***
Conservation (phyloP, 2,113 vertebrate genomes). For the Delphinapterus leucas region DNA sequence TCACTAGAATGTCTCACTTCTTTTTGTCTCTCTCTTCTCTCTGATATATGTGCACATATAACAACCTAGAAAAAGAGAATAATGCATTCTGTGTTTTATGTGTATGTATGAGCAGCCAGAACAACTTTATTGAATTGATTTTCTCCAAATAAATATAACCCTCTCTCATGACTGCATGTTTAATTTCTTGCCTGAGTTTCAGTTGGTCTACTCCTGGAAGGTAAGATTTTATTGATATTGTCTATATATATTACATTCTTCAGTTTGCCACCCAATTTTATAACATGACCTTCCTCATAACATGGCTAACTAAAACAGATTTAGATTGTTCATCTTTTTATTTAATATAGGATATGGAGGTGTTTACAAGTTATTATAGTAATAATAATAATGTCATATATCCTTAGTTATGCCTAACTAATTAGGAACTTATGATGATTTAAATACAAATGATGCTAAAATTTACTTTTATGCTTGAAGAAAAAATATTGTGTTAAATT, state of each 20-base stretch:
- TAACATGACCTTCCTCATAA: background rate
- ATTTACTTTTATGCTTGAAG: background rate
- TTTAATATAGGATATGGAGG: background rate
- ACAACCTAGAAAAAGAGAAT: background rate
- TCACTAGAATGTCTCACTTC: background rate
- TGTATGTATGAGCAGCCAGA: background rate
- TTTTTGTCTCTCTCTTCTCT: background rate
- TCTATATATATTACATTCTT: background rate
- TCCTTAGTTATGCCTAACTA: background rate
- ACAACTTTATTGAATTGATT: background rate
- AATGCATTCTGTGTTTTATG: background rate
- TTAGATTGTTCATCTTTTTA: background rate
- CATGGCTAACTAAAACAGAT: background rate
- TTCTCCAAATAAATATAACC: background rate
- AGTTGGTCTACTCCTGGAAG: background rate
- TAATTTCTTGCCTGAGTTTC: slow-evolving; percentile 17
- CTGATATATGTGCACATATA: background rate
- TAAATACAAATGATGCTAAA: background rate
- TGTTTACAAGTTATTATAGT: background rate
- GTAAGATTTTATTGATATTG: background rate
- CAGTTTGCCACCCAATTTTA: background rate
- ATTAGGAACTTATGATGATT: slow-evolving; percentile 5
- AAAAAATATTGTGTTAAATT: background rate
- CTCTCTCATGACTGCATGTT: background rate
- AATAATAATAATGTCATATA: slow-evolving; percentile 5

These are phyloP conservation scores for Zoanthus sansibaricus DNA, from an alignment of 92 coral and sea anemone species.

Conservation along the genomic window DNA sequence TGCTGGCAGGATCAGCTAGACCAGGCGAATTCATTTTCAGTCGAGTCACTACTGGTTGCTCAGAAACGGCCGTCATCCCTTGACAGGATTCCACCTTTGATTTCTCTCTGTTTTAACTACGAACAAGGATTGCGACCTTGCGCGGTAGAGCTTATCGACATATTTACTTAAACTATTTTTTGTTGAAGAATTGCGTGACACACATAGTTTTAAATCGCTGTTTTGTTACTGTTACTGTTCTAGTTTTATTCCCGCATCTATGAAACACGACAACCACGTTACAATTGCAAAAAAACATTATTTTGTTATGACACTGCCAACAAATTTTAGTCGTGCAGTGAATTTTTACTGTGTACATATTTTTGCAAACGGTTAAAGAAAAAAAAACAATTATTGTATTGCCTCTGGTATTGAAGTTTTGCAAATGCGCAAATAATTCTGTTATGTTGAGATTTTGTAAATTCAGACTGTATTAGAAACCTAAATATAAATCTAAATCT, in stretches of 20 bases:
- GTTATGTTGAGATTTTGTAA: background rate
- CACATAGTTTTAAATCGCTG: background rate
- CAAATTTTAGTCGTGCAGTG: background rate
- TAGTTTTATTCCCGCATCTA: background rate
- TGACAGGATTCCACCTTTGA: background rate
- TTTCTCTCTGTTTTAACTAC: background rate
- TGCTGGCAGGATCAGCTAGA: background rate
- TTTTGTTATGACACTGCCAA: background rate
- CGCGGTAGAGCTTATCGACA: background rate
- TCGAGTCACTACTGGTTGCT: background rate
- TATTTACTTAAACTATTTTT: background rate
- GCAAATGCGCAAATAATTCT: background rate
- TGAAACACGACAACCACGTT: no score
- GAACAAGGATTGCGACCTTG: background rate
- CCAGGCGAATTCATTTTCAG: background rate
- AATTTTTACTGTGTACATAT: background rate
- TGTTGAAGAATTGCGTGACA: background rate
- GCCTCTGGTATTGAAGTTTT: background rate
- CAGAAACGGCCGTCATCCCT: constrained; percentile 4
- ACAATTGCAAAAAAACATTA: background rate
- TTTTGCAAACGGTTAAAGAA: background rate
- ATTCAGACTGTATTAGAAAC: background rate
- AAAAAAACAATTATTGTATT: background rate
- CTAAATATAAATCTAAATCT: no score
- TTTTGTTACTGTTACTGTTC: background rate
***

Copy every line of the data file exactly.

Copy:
Conservation (phyloP, 2,113 vertebrate genomes). For the Delphinapterus leucas region DNA sequence TCACTAGAATGTCTCACTTCTTTTTGTCTCTCTCTTCTCTCTGATATATGTGCACATATAACAACCTAGAAAAAGAGAATAATGCATTCTGTGTTTTATGTGTATGTATGAGCAGCCAGAACAACTTTATTGAATTGATTTTCTCCAAATAAATATAACCCTCTCTCATGACTGCATGTTTAATTTCTTGCCTGAGTTTCAGTTGGTCTACTCCTGGAAGGTAAGATTTTATTGATATTGTCTATATATATTACATTCTTCAGTTTGCCACCCAATTTTATAACATGACCTTCCTCATAACATGGCTAACTAAAACAGATTTAGATTGTTCATCTTTTTATTTAATATAGGATATGGAGGTGTTTACAAGTTATTATAGTAATAATAATAATGTCATATATCCTTAGTTATGCCTAACTAATTAGGAACTTATGATGATTTAAATACAAATGATGCTAAAATTTACTTTTATGCTTGAAGAAAAAATATTGTGTTAAATT, state of each 20-base stretch:
- TAACATGACCTTCCTCATAA: background rate
- ATTTACTTTTATGCTTGAAG: background rate
- TTTAATATAGGATATGGAGG: background rate
- ACAACCTAGAAAAAGAGAAT: background rate
- TCACTAGAATGTCTCACTTC: background rate
- TGTATGTATGAGCAGCCAGA: background rate
- TTTTTGTCTCTCTCTTCTCT: background rate
- TCTATATATATTACATTCTT: background rate
- TCCTTAGTTATGCCTAACTA: background rate
- ACAACTTTATTGAATTGATT: background rate
- AATGCATTCTGTGTTTTATG: background rate
- TTAGATTGTTCATCTTTTTA: background rate
- CATGGCTAACTAAAACAGAT: background rate
- TTCTCCAAATAAATATAACC: background rate
- AGTTGGTCTACTCCTGGAAG: background rate
- TAATTTCTTGCCTGAGTTTC: slow-evolving; percentile 17
- CTGATATATGTGCACATATA: background rate
- TAAATACAAATGATGCTAAA: background rate
- TGTTTACAAGTTATTATAGT: background rate
- GTAAGATTTTATTGATATTG: background rate
- CAGTTTGCCACCCAATTTTA: background rate
- ATTAGGAACTTATGATGATT: slow-evolving; percentile 5
- AAAAAATATTGTGTTAAATT: background rate
- CTCTCTCATGACTGCATGTT: background rate
- AATAATAATAATGTCATATA: slow-evolving; percentile 5

These are phyloP conservation scores for Zoanthus sansibaricus DNA, from an alignment of 92 coral and sea anemone species.

Conservation along the genomic window DNA sequence TGCTGGCAGGATCAGCTAGACCAGGCGAATTCATTTTCAGTCGAGTCACTACTGGTTGCTCAGAAACGGCCGTCATCCCTTGACAGGATTCCACCTTTGATTTCTCTCTGTTTTAACTACGAACAAGGATTGCGACCTTGCGCGGTAGAGCTTATCGACATATTTACTTAAACTATTTTTTGTTGAAGAATTGCGTGACACACATAGTTTTAAATCGCTGTTTTGTTACTGTTACTGTTCTAGTTTTATTCCCGCATCTATGAAACACGACAACCACGTTACAATTGCAAAAAAACATTATTTTGTTATGACACTGCCAACAAATTTTAGTCGTGCAGTGAATTTTTACTGTGTACATATTTTTGCAAACGGTTAAAGAAAAAAAAACAATTATTGTATTGCCTCTGGTATTGAAGTTTTGCAAATGCGCAAATAATTCTGTTATGTTGAGATTTTGTAAATTCAGACTGTATTAGAAACCTAAATATAAATCTAAATCT, in stretches of 20 bases:
- GTTATGTTGAGATTTTGTAA: background rate
- CACATAGTTTTAAATCGCTG: background rate
- CAAATTTTAGTCGTGCAGTG: background rate
- TAGTTTTATTCCCGCATCTA: background rate
- TGACAGGATTCCACCTTTGA: background rate
- TTTCTCTCTGTTTTAACTAC: background rate
- TGCTGGCAGGATCAGCTAGA: background rate
- TTTTGTTATGACACTGCCAA: background rate
- CGCGGTAGAGCTTATCGACA: background rate
- TCGAGTCACTACTGGTTGCT: background rate
- TATTTACTTAAACTATTTTT: background rate
- GCAAATGCGCAAATAATTCT: background rate
- TGAAACACGACAACCACGTT: no score
- GAACAAGGATTGCGACCTTG: background rate
- CCAGGCGAATTCATTTTCAG: background rate
- AATTTTTACTGTGTACATAT: background rate
- TGTTGAAGAATTGCGTGACA: background rate
- GCCTCTGGTATTGAAGTTTT: background rate
- CAGAAACGGCCGTCATCCCT: constrained; percentile 4
- ACAATTGCAAAAAAACATTA: background rate
- TTTTGCAAACGGTTAAAGAA: background rate
- ATTCAGACTGTATTAGAAAC: background rate
- AAAAAAACAATTATTGTATT: background rate
- CTAAATATAAATCTAAATCT: no score
- TTTTGTTACTGTTACTGTTC: background rate